For those of you who aren’t S-A subscribers, here’s Ann’s story from this morning. There were some comments on another thread about it so to open the discussion up to everyone ….
And yes, Higgins is pushing Uiato. Which is a good thing. Ann will be breaking down each positions over the next few days
First of five parts
For one glaring reason, the gap between all-conference University of Hawaii senior setter Mita Uiato and freshman Tayler Higgins is not as large as you might think.
Coaches call it “leadership” or “presence,” but there is so much to it even they can’t explain precisely what they want. What UH coach Dave Shoji and assistant Robyn Ah Mow-Santos — starting setter on three U.S. Olympic teams — know is that Higgins came out of Punahou with innate leadership abilities they are still looking for in Uiato.
Their senior is one of the premier setters in the country. She has worked hard on her defense, blocking and a tendency to get lazy with her feet. There is little doubt she can “deal the ball,” as Shoji puts it. Two years ago, in her first season as a starter, the Rainbow Wahine hit .291 — second-best in the nation. Last year, she was an All-America honorable mention.
“Right now she has the upper hand,” Ah Mow said. “She’s been playing with the core group awhile so she knows what all the hitters like, knows their tendencies, everything about them. In her sophomore year she could hardly run and set. Now she can set balls right as she goes left, and left as she goes right. Sometimes balls come out and I’m like, ‘Wow, that is a nice set.’ She can move and set.”
But Uiato is gentle and soft-spoken, quick to smile and slow to anger. Those are all qualities you want in a friend, but not what Hawaii wants from the person who touches the volleyball more than anyone else on the court.
“She’s got to take more control of what’s going on on the court,” Ah Mow said. “Be a leader for everyone else to follow. When the team is going down she has to bring people up.
“If the coach yells at you you’ve got to take it. Don’t just get down on yourself because you touch 85 percent of the balls. If you’re down and not playing your game … you hurt the team more than anyone else.”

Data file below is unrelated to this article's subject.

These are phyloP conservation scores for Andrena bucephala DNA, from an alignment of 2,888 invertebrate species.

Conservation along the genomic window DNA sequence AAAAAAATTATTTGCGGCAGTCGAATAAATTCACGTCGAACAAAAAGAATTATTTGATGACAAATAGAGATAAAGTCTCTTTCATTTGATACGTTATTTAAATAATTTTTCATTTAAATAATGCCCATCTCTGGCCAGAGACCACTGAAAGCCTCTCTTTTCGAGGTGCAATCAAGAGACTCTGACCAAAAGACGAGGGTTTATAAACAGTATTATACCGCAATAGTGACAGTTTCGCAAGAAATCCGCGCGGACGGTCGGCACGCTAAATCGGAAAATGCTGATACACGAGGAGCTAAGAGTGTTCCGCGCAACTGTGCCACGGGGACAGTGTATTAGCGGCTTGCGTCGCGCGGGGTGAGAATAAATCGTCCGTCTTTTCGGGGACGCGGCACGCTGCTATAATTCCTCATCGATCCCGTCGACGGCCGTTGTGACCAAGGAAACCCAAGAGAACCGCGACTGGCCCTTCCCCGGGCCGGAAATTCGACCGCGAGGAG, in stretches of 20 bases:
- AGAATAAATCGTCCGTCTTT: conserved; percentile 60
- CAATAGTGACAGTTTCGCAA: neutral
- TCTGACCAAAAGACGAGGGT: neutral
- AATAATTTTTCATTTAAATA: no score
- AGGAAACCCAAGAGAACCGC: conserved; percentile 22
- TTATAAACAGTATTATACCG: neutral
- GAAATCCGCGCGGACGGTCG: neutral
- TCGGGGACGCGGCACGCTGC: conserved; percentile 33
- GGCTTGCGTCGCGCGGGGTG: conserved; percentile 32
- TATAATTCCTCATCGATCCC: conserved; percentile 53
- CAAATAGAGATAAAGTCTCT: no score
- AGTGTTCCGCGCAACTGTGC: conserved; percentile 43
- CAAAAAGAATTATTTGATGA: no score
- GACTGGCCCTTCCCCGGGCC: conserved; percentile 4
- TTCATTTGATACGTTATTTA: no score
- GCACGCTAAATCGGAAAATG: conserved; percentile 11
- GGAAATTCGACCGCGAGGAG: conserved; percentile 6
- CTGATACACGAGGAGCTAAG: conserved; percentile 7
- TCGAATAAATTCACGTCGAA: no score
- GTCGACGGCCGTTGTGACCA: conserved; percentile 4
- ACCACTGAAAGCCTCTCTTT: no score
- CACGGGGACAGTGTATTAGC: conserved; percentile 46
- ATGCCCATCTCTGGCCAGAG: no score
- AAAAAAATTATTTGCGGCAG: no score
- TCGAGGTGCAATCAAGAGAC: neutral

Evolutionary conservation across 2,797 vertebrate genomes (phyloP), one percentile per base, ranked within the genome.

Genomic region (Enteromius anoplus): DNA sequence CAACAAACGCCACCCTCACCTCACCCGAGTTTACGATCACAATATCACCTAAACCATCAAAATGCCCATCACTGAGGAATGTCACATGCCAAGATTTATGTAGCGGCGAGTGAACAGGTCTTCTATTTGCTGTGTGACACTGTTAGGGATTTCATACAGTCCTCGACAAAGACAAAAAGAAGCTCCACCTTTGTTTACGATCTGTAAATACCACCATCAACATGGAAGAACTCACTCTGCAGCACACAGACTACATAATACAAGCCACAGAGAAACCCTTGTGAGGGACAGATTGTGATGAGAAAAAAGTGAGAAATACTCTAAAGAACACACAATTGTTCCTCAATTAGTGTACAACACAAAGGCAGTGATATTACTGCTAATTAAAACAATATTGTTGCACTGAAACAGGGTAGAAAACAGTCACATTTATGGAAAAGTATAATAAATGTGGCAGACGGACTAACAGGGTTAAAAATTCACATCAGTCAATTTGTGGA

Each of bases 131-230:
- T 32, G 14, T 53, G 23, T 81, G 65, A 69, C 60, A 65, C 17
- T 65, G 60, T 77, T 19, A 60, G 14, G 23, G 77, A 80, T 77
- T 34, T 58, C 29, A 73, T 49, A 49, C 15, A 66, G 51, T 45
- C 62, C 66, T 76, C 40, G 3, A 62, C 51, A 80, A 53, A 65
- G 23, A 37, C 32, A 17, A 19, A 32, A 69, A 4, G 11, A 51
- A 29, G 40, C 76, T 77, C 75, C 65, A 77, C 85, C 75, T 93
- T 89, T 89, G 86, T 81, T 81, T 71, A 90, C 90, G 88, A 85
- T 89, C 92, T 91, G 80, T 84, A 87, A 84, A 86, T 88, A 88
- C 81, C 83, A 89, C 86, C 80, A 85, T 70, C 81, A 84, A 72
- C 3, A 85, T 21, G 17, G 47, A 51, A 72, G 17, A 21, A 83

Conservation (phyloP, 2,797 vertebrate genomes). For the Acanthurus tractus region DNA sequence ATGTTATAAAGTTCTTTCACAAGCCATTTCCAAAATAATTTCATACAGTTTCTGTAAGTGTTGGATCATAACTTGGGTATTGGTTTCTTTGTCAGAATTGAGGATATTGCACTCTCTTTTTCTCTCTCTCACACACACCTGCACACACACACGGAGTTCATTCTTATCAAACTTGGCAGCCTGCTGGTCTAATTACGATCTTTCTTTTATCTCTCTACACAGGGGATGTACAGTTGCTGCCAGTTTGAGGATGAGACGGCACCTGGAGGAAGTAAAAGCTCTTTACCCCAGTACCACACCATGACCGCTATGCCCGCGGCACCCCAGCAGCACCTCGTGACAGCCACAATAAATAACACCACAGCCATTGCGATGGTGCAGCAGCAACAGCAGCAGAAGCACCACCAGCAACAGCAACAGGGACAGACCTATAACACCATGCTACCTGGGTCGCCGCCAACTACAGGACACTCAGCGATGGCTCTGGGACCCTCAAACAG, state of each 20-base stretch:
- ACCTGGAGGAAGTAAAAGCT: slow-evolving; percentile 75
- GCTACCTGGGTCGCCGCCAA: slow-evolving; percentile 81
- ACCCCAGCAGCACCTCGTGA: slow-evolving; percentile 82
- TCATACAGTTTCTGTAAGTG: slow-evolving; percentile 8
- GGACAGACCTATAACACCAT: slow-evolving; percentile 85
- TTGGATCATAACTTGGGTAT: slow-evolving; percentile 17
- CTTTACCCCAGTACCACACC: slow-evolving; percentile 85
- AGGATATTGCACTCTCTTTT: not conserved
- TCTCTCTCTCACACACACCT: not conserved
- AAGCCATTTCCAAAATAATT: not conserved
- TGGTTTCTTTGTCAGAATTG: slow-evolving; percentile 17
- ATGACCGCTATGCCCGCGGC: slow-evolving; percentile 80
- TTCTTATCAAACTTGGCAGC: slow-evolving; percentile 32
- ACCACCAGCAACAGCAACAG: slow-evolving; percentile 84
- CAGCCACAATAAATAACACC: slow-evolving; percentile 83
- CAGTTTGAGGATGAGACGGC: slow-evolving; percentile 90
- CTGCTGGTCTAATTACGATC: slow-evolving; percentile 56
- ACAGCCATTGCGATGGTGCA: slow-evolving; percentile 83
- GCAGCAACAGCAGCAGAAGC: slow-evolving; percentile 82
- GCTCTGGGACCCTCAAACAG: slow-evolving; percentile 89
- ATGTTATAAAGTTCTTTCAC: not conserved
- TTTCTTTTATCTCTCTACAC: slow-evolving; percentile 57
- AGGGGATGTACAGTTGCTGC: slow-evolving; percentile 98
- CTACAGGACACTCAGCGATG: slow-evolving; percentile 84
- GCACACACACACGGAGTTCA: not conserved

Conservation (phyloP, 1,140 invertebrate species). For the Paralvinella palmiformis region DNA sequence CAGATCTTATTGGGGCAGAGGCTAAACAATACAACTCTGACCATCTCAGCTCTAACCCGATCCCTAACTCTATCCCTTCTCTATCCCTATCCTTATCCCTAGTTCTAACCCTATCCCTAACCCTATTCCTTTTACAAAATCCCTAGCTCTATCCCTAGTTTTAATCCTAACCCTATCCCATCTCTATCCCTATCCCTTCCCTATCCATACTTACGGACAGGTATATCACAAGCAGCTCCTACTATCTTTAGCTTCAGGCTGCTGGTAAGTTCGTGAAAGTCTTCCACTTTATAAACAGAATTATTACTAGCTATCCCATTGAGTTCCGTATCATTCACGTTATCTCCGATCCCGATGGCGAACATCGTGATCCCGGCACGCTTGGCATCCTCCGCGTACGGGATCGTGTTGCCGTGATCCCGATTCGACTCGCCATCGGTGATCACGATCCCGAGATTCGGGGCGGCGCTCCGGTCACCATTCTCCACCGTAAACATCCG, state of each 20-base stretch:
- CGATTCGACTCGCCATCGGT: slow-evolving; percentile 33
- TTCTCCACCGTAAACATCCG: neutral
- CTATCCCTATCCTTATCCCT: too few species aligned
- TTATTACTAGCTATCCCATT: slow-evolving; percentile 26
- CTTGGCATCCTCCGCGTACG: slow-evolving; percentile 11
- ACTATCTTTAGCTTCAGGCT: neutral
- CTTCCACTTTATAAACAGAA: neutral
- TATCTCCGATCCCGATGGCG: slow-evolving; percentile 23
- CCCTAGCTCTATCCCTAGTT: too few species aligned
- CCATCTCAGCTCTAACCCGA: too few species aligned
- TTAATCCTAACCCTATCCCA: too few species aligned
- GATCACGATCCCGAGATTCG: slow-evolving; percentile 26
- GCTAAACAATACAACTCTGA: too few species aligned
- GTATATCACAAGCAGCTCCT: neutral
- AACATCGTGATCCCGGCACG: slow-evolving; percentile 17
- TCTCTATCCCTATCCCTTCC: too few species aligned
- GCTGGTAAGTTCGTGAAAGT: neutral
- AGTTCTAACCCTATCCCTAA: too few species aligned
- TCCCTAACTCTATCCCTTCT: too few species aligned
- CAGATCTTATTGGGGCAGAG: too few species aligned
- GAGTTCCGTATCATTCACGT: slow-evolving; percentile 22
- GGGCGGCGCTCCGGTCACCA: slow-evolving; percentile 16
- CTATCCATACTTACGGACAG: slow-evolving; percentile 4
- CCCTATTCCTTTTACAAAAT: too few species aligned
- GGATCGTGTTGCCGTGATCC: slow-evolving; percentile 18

Shoji says being vocal simply isn’t Uiato’s nature.
“But, it would really help if your setter is putting people in place and running the formations and running the defense as well,” he said. “She hasn’t been that type of player. She’s been more concerned with her setting ability and setting choices. I think now she’s pretty comfortable with all that and she can take on more of the other role.”
Both expect a stellar senior season. Ah Mow knows precisely where Uiato is coming from. “I didn’t say one word when I came in as freshman, you know?” she smiles. “And now. …”
Now, the captain of Team USA’s silver-medal team in 2008 understands all the nuances of playing at the highest level, and believes Uiato has the potential to get there.
“It all depends on her laziness and leadership,” Ah Mow said. “In order to make it far, if you want to play overseas or on the national team, coaches have to see that. It’s what all teams want. They want setters to lead. It’s the first thing I noticed about Tayler, she really leads her team.
“I told them what separates good players from great players is that good players make themselves look good. The best players make everybody around them better.”
Higgins, Uiato and Kyra Goodman, another freshman setter, are striving to be better than good.
As a Hawaii setter, defense is a priority, followed by “setting a hittable ball and making the right decisions at the right time.” Uiato has proven more than capable, but knows for UH to reach the next level there is lots more work. The freshmen have quickly discovered that as well.
Higgins hasn’t been shy about directing traffic on a team with seven seniors, already advising teammates on armswings, opponents’ blocking tendencies and talking — a lot —after every play. Her defense is solid and she is quick enough to get to passes off the net and put up a hittable set, though that and experience are probably her weaknesses now.
Like Uiato, her blocking is better than it probably should be for an undersized front-row player.
“It’s about the same as Mita,” Ah Mow said, “and she’s a freshman and Mita’s a senior. If they are the same now, Higgins is going to be pretty nasty when she gets to be a senior.
“If the pass is good and right there, both are fine. What Mita has up on her now is Mita can get to balls and set a decent set. Tayler is working hard on that.”
Goodman, whose sister Kaela is a UH senior, is also working hard. Ah Mow is making dramatic changes in her delivery and is impressed that the freshman is “determined to change.” For now, a balky back has kept her from jumping, but she could be the best blocker at the position based on two factors — at 5-11, she is the tallest setter, and sister Kaela is one of Hawaii’s premier blockers.